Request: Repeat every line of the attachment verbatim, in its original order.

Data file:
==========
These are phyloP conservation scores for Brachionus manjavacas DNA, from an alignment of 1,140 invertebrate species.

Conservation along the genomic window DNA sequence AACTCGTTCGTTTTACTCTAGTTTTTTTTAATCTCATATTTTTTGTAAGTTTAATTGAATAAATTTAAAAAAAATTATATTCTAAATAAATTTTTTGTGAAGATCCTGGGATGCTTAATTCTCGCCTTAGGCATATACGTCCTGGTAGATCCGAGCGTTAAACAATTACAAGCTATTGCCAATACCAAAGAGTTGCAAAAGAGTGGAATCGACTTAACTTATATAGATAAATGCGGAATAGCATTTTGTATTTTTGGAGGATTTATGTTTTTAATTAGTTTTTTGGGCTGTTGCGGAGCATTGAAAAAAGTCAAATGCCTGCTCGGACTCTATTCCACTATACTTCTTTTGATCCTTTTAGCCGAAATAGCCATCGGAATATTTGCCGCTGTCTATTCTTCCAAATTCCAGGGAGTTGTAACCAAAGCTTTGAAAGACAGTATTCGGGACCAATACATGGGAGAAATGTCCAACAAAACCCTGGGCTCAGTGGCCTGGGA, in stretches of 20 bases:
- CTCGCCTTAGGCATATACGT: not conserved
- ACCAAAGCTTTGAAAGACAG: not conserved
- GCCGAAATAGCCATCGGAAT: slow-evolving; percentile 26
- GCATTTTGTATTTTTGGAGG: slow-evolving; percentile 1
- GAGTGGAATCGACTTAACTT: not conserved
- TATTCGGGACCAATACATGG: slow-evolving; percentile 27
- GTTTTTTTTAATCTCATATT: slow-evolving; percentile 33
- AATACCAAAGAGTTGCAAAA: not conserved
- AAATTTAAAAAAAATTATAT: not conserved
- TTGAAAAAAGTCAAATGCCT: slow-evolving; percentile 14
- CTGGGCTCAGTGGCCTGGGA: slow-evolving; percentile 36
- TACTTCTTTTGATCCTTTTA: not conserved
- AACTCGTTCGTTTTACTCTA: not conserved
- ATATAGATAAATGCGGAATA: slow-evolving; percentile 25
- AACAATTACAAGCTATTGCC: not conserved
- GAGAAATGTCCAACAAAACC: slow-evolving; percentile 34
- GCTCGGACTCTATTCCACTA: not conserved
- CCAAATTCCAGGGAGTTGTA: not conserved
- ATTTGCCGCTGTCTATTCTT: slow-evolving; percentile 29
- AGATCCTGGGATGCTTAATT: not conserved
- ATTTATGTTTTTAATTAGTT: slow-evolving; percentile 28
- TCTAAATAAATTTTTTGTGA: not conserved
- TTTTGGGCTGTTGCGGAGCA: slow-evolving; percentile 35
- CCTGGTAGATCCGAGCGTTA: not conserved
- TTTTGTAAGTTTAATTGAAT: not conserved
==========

These are phyloP conservation scores for Brachionus manjavacas DNA, from an alignment of 1,140 invertebrate species.

Conservation along the genomic window DNA sequence AACTCGTTCGTTTTACTCTAGTTTTTTTTAATCTCATATTTTTTGTAAGTTTAATTGAATAAATTTAAAAAAAATTATATTCTAAATAAATTTTTTGTGAAGATCCTGGGATGCTTAATTCTCGCCTTAGGCATATACGTCCTGGTAGATCCGAGCGTTAAACAATTACAAGCTATTGCCAATACCAAAGAGTTGCAAAAGAGTGGAATCGACTTAACTTATATAGATAAATGCGGAATAGCATTTTGTATTTTTGGAGGATTTATGTTTTTAATTAGTTTTTTGGGCTGTTGCGGAGCATTGAAAAAAGTCAAATGCCTGCTCGGACTCTATTCCACTATACTTCTTTTGATCCTTTTAGCCGAAATAGCCATCGGAATATTTGCCGCTGTCTATTCTTCCAAATTCCAGGGAGTTGTAACCAAAGCTTTGAAAGACAGTATTCGGGACCAATACATGGGAGAAATGTCCAACAAAACCCTGGGCTCAGTGGCCTGGGA, in stretches of 20 bases:
- CTCGCCTTAGGCATATACGT: not conserved
- ACCAAAGCTTTGAAAGACAG: not conserved
- GCCGAAATAGCCATCGGAAT: slow-evolving; percentile 26
- GCATTTTGTATTTTTGGAGG: slow-evolving; percentile 1
- GAGTGGAATCGACTTAACTT: not conserved
- TATTCGGGACCAATACATGG: slow-evolving; percentile 27
- GTTTTTTTTAATCTCATATT: slow-evolving; percentile 33
- AATACCAAAGAGTTGCAAAA: not conserved
- AAATTTAAAAAAAATTATAT: not conserved
- TTGAAAAAAGTCAAATGCCT: slow-evolving; percentile 14
- CTGGGCTCAGTGGCCTGGGA: slow-evolving; percentile 36
- TACTTCTTTTGATCCTTTTA: not conserved
- AACTCGTTCGTTTTACTCTA: not conserved
- ATATAGATAAATGCGGAATA: slow-evolving; percentile 25
- AACAATTACAAGCTATTGCC: not conserved
- GAGAAATGTCCAACAAAACC: slow-evolving; percentile 34
- GCTCGGACTCTATTCCACTA: not conserved
- CCAAATTCCAGGGAGTTGTA: not conserved
- ATTTGCCGCTGTCTATTCTT: slow-evolving; percentile 29
- AGATCCTGGGATGCTTAATT: not conserved
- ATTTATGTTTTTAATTAGTT: slow-evolving; percentile 28
- TCTAAATAAATTTTTTGTGA: not conserved
- TTTTGGGCTGTTGCGGAGCA: slow-evolving; percentile 35
- CCTGGTAGATCCGAGCGTTA: not conserved
- TTTTGTAAGTTTAATTGAAT: not conserved